During this step, you’ll also need to establish a singular lead-scoring framework for marketing and sales teams to use. This takes the guesswork out of lead qualification, creates a more seamless hand-off process and ensures leads don’t get lost in the funnel. In addition to keeping track of lead positions within the pipeline, this scoring framework can improve collaboration between sales and marketing teams – fostering a better understanding of the other’s perspective and unifying around the customer experience.

3. Utilize a single source of data

Uniting behind a single data source serves two important purposes: it ensures all teams have the same view of a prospect, and it affords more personalization when targeting and nurturing leads. However, many businesses still operate with siloed data, where the CRM data and other tools in the tech stack don’t integrate or connect properly. This fragmented data prevents seamless hand-offs, hinders lead nurturing and can result in duplicate records.

By establishing one pool of data, businesses can eliminate gaps in customer profiles and minimize the possibility of duplicate data. With this approach, all information is stored, sorted and shared, and can be used by both marketing and sales teams. The result is a better customer experience, which drives revenue.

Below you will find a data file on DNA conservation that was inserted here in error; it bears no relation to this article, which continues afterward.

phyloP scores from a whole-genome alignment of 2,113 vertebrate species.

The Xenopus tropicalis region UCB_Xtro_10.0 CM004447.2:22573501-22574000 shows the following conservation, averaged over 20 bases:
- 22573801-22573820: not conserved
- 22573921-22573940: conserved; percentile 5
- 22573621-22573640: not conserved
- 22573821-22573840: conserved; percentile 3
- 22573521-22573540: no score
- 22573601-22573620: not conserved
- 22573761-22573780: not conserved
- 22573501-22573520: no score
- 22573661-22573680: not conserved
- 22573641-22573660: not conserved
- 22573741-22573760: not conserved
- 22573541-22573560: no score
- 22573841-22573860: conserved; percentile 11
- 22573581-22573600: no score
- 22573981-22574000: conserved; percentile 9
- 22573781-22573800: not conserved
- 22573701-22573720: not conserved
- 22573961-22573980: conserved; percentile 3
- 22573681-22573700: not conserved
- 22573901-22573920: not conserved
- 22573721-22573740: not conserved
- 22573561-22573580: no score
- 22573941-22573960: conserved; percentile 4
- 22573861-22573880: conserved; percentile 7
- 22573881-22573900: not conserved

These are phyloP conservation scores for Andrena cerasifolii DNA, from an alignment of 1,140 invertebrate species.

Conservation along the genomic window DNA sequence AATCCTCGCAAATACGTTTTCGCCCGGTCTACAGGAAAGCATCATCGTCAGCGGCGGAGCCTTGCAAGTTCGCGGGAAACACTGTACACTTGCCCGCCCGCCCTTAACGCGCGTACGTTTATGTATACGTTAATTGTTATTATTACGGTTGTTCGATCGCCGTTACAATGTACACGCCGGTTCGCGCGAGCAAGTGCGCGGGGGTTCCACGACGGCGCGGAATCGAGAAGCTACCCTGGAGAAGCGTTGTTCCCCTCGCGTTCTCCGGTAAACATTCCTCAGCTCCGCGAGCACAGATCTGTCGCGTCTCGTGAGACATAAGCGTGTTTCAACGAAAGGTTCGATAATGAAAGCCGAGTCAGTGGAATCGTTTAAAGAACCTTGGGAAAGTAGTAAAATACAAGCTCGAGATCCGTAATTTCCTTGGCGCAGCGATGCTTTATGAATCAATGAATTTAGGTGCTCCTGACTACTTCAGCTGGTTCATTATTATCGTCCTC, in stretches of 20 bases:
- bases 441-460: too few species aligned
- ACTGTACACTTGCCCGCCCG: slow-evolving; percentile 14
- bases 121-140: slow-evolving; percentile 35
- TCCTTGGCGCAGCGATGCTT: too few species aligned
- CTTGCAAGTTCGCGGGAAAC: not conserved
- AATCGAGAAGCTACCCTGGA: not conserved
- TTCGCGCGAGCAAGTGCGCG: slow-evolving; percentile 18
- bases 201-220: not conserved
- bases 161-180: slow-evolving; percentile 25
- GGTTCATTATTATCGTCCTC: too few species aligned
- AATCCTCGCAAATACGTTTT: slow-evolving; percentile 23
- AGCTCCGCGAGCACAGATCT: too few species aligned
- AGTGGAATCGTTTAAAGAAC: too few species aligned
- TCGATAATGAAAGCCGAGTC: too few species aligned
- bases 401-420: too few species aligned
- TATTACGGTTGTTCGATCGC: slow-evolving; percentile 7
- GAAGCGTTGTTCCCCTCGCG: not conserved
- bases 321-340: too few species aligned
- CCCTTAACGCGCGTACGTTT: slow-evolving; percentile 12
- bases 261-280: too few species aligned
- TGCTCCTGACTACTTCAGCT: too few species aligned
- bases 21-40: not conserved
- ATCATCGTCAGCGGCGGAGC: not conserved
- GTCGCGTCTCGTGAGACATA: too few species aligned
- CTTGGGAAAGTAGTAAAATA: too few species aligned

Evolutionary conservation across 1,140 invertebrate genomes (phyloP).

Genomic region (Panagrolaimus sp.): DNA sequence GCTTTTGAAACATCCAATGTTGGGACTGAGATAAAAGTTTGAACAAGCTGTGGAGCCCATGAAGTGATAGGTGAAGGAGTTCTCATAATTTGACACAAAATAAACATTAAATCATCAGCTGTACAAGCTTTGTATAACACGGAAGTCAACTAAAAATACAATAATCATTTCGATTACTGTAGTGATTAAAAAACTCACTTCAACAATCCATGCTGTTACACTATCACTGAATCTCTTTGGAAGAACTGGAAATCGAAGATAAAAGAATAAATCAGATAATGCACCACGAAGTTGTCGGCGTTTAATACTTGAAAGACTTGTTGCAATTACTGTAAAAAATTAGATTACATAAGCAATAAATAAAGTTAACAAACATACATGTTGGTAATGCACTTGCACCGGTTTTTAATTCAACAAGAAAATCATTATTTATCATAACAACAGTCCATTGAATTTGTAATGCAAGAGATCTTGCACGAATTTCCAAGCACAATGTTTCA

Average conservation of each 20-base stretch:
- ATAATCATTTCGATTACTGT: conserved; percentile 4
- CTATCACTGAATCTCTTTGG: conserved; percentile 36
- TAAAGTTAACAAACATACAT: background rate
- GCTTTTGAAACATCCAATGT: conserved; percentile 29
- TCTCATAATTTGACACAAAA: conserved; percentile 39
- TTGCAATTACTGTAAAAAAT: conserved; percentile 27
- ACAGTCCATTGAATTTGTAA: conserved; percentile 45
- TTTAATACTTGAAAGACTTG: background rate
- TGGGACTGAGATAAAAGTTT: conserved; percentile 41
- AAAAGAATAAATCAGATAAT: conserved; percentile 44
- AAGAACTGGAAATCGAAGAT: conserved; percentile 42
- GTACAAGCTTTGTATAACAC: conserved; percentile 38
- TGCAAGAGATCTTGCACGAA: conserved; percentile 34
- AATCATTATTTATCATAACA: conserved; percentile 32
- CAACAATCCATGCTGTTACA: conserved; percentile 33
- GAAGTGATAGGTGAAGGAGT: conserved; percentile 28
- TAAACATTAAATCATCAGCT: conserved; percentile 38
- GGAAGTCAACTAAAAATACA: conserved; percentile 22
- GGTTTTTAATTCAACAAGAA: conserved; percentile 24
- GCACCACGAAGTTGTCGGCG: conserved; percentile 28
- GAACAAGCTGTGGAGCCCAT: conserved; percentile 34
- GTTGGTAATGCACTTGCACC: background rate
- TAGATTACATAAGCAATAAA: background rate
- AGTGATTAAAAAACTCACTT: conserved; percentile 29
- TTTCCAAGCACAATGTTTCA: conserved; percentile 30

4. Invest in the right tech

Next, take inventory of the current technologies sales, marketing and customer service teams use. United teams require connected tools to keep everyone in sync, so investing in a proper tech stack is imperative. Building on top of the centralized source of data, layer tools like data enrichment, marketing and sales automation, and business intelligence. These technologies, which should integrate with one another, help your business maximize the value of its data, create deeper customer profiles, discover new revenue opportunities and derive actionable insights.

5. Maintain consistency with your strategy

Finally, establish regular check-ins to ensure your RevOps strategy is working in a way that’s effective and sustainable for your team. Use this time to reiterate revenue goals and growth plans with marketing, sales, customer service and IT teams to ensure they’re all on the same page. RevOps is only as impactful as the implementation and follow-through, so maintain an open line of communication to keep your revenue strategy on track.

Transitioning to RevOps

RevOps models are still relatively early in adoption but are increasingly embraced by organizations attempting to drive revenue within today’s buying and selling dynamic. In fact, Gartner predicts that by 2025, 75% of the highest-growth companies globally will deploy a revenue operations model. But, where does that leave us today? For organizations that want to see sustained revenue growth, team alignment and effective sales funnels built around the customer journey – it’s time to think about RevOps.

Editor's Choice
Brian T. Horowitz, Contributing Reporter
Samuel Greengard, Contributing Reporter
Nathan Eddy, Freelance Writer
Brandon Taylor, Digital Editorial Program Manager
Jessica Davis, Senior Editor
Cynthia Harvey, Freelance Journalist, InformationWeek
Sara Peters, Editor-in-Chief, InformationWeek / Network Computing